Ischia is an island consisting of several volcanoes, which rises for about 900m from the sea floor, in the north-western part of the Gulf of Naples. Eruptions have occurred until 1302, the year of the last event: the accumulation of volcanic products has thus built an island about 46km2 wide that reaches a maximum height of 787m above sea level, at Mount Epomeo.

Most of the island is constituted by deposits of both effusive and explosive eruptions, which have built volcanic buildings, some of which are still clearly visible in the south-eastern sector of the island, others completely dismantled or buried. Landslide deposits are also widespread, resulting from the accumulation of pre-existing volcanic material.


Every month the Civil Protection Department organizes videoconferences with the Centre of competence in charge of monitoring the volcanic activity on Vesuvius: the Vesuvius Observatory of the National Institute of Geophysics and Volcanology (Ingv) and the Institute for the electromagnetic survey of the environment (Irea) of the CNR-National Research Council. The Directorate General for the government of the territory, public works and civil protection of the Campania Region also participates in the videoconferences.

On the basis of the phenomena and risk assessments provided by the Centers of Competence, the Department of Civil Protection declares the levels of alert and operational phases in close collaboration with the structure of civil protection of the Campania Region, after hearing the opinion of the Major Risks Commission - Volcanic Risk Sector.

At the outcome of the videoconferences, the Department issues a document reporting the results of the videoconferences.

Currently the level of alert for Ischia is green.


The strong hydrothermal activity - hot waters, gas emissions - and the eruptive history of Ischia, indicate that the island is a volcanic area still active. Currently the volcano is in a state of quiescence; it is however important to keep constantly monitored its state of activity, since 50,000 people live permanently on the island.

On the island there are fumaroles with maximum temperatures close to 100 ° C on the slopes of Monte Nuovo and Monte Cito and along the coast of Maronti. In other localities the present fumaroles instead don't exceed the 46°C.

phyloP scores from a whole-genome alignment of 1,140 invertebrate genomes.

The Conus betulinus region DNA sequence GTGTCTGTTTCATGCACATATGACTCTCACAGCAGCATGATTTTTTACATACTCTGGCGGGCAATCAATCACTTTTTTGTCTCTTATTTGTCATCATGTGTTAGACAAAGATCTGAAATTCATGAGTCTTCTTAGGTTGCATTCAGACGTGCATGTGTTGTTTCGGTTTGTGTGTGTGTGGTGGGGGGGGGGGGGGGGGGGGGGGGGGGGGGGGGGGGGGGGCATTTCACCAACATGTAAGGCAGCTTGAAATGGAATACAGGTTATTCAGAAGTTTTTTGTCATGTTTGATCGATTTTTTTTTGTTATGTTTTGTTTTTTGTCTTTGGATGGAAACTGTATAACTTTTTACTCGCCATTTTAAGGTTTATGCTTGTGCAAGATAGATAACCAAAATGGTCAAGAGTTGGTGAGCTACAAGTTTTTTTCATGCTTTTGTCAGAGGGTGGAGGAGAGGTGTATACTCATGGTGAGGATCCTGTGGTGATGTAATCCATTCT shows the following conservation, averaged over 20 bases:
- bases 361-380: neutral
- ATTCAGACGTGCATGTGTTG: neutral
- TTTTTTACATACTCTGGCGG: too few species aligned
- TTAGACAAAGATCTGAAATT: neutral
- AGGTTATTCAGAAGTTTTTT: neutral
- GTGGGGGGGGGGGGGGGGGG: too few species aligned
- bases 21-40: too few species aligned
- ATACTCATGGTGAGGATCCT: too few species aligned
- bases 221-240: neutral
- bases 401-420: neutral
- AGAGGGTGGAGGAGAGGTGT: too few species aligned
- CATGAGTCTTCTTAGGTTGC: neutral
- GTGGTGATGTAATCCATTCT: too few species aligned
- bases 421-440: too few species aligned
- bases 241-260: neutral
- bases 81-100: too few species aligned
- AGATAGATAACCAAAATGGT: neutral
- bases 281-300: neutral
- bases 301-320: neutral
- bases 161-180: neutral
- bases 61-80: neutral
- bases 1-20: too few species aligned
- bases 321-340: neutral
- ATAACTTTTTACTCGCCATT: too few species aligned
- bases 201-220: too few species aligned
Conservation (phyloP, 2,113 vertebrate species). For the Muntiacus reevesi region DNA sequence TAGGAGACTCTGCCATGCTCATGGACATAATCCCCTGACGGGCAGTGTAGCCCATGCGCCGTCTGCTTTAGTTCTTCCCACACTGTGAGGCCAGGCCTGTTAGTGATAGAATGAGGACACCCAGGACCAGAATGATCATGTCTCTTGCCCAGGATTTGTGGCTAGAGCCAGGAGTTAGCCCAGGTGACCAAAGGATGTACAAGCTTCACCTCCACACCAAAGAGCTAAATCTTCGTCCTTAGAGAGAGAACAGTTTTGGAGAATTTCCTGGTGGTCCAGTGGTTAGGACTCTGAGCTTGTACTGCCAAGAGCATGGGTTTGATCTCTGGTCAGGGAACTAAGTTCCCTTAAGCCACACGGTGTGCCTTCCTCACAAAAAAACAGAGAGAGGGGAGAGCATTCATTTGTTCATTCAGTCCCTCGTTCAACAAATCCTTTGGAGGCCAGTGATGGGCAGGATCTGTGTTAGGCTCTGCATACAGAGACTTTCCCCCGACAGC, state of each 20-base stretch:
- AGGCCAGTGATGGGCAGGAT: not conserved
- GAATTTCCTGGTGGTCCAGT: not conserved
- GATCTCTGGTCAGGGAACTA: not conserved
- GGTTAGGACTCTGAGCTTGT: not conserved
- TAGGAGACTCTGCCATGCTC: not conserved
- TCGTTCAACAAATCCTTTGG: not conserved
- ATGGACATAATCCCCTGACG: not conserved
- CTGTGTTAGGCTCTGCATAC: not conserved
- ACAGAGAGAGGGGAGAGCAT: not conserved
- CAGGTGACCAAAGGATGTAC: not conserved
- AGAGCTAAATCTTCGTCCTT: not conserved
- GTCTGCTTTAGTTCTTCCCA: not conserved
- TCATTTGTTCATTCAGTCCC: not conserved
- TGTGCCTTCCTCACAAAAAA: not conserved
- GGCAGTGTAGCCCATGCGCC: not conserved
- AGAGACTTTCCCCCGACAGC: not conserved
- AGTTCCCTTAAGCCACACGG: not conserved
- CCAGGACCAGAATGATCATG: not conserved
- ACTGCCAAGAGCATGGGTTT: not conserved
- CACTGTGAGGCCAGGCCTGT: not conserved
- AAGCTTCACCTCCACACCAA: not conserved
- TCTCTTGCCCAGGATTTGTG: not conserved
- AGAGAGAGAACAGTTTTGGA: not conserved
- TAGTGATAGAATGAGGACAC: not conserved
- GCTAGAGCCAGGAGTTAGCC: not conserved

Every year the seismic stations detect few events of low energy, even if in the past on the island there have been strong earthquakes that have caused extensive damage. In particular, the event of March 4, 1881 caused serious damages to Casamicciola and Lacco Ameno and was felt also in other localities. The earthquake of July 28, 1883 was instead the most catastrophic event occurred on the island in recent centuries: it destroyed most of the town of Casamicciola and was distinctly felt throughout the island with particular intensity in Lacco Ameno and Forio.

The structure in charge of monitoring volcanic activity on the island of Ischia is the Vesuvian Observatory - Naples Section of the National Institute of Geophysics and Volcanology (INGV).

The network consists of systems for monitoring seismicity and soil deformation. Periodic measurements and sampling of water and gas are also carried out

Ischia is a volcanic complex that has had different periods of activity and also gave rise to large explosive eruptions.

The event that has marked the geological history of the island is the eruption of the Green Tuff of Epomeo. The eruption, highly explosive, occurred about 55,000 years ago, and is responsible for the formation of a caldera, which occupied the area where the central part of the island is today. The formation of pyroclastic flows has partially filled the caldera depression, which in the meantime had been invaded by the sea, and has partly covered the areas then emerged.

After the Green Tuff eruption, volcanic activity continued with a series of explosive eruptions until about 33,000 years ago. Approximately 10,000 years ago, after a relatively long period of stasis, the activity continued even in historical times with a series of eruptions. The last one, which occurred in 1302 AD, determined the formation of the Arso lava flow.